Essentially, the spittlebug’s legs act as a catapult system: when it needs to jump, the spittlebug contracts two large muscles (one to power each leg), which it controls via a system of ridges on its legs. Once sufficient force has built up, the spittlebug releases the muscles and springs forward. The spittlebug then accelerates in a millisecond, reaching an incredible take-off velocity of four metres per second.

This means that, when it jumps, the spittlebug experiences a G-force of up to 400 gravities! To put that into perspective, during a rocket launch, an astronaut heading into space may experience around 5 gravities and fighter pilots, wearing special anti-G suits, may deal with G-forces of 8 or 9 G’s.

In an interview with the BBC, Professor Malcolm Burrows, Head of Zoology at Cambridge University, who documented his findings on the spittlebug’s jumping genius as part of his research, explains: “The legitimate comparison is to look at how much force per body weight each animal can generate […] [a spittlebugs] can exert more than 400 times its body weight; a flea can do 135 times its body weight; a grasshopper can do about eight times; and we can do about two to three times our body weight.”

However, spittlebugs do not only move around by jumping – like many insects, spittlebugs can also fly! Research has found that, especially in Spring and Autumn, spittlebugs are capable of flying distances of up to 5.5km. Indeed, as this research was done in a lab, it is possible that, with for example the assistance of wind, spittlebugs could be capable of flying even further.

Spittlebugs' Feeding Habits

Basically, the spittlebug feeds by sucking the ‘juice’ out of plants. To help better understand how Xylella is transmitted, a recent study has analysed the precise feeding behaviour of spittlebugs. In that study, the researchers used a technology called an Electrical Penetration Graph (EPG), in conjunction with video recording, to identify different stages of the feeding process.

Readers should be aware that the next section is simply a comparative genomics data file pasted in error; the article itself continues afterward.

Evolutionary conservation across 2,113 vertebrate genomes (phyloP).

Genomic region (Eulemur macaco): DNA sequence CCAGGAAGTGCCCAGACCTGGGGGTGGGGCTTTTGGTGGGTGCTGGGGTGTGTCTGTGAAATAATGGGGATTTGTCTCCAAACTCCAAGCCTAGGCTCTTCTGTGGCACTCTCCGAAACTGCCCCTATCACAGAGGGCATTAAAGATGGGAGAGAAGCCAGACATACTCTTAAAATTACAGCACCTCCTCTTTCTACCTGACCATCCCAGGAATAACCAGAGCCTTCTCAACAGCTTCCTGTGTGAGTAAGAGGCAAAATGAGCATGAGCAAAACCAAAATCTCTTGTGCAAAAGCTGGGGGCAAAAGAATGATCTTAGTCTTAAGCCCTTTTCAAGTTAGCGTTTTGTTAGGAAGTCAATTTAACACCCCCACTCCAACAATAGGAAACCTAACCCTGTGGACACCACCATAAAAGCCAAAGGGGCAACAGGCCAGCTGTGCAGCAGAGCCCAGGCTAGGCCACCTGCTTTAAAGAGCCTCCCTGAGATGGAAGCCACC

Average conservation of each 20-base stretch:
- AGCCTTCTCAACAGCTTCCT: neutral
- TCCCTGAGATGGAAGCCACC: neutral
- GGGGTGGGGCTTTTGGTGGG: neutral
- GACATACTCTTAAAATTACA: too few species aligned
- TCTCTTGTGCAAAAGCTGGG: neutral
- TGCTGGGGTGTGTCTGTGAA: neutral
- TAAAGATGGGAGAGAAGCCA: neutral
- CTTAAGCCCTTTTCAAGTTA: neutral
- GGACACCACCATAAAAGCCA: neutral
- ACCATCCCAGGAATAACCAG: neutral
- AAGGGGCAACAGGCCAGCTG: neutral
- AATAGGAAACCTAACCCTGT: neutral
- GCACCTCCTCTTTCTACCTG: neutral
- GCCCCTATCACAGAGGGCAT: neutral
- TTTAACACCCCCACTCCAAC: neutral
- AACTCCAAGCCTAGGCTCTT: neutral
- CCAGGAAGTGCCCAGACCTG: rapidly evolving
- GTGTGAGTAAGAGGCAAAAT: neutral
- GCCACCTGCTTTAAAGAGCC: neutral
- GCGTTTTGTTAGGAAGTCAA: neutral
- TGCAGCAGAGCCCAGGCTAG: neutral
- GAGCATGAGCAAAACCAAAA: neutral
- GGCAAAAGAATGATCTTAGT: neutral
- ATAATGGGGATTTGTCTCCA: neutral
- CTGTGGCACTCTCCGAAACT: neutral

Then the scientists investigated precisely what was going on inside the plant at different phases of feeding by using CT imaging. In a subsequent paper, the researchers were able to identify unique behaviour in Xylella-infected spittlebugs which they speculated related to the mechanism through which the bacteria was inoculated into the plant.

A Spittlebug

In order to feed, the spittlebug secretes a small amount of saliva onto the surface of the plant and then inserts its needle-like mouth parts (known as stylets) into the plant until it reaches the xylem tissue. It then begins probing until it reaches the xylem tissue (to learn more about the different types of plant tissue, click here). As it probes, the spittlebug will ‘taste’ to see whether it has reached xylem tissue. It does this using a complex set of muscles, called the cibarium, in its head to regulate the flow of Xylem-sap and transfer the sap into its digestive tract.

As it feeds on an infected plant, the spittlebug swallows most of the Xylella bacteria cells it sucks up; however, some bacteria cells can bind to the spittlebug’s foregut (i.e. the parts of its digestive tract before the gut – in humans this would include the esophagus (throat) and stomach), where the bacteria can multiply, reaching an average of a few thousand cells after 2–3 wks. It is these cells that can then infect new plants. As soon as the spittlebug first carries these cells in its foregut, it is potentially infectious to other plants – there is no incubation period.

The number of probes performed is correlated with efficiency of Xylella transmission. Thus, researchers have concluded that it is likely that the transmission of the Xylella bacteria occurs during the probing phase of feeding. After infection, whenever it probes a new plant, xylem-sap can circulate in the spittlebug’s mouth parts and dislodge the bacteria in its foregut. If the spittlebug then egests (i.e. spits it out, rather than swallowing it) this material, it can spit the bacteria into the plant.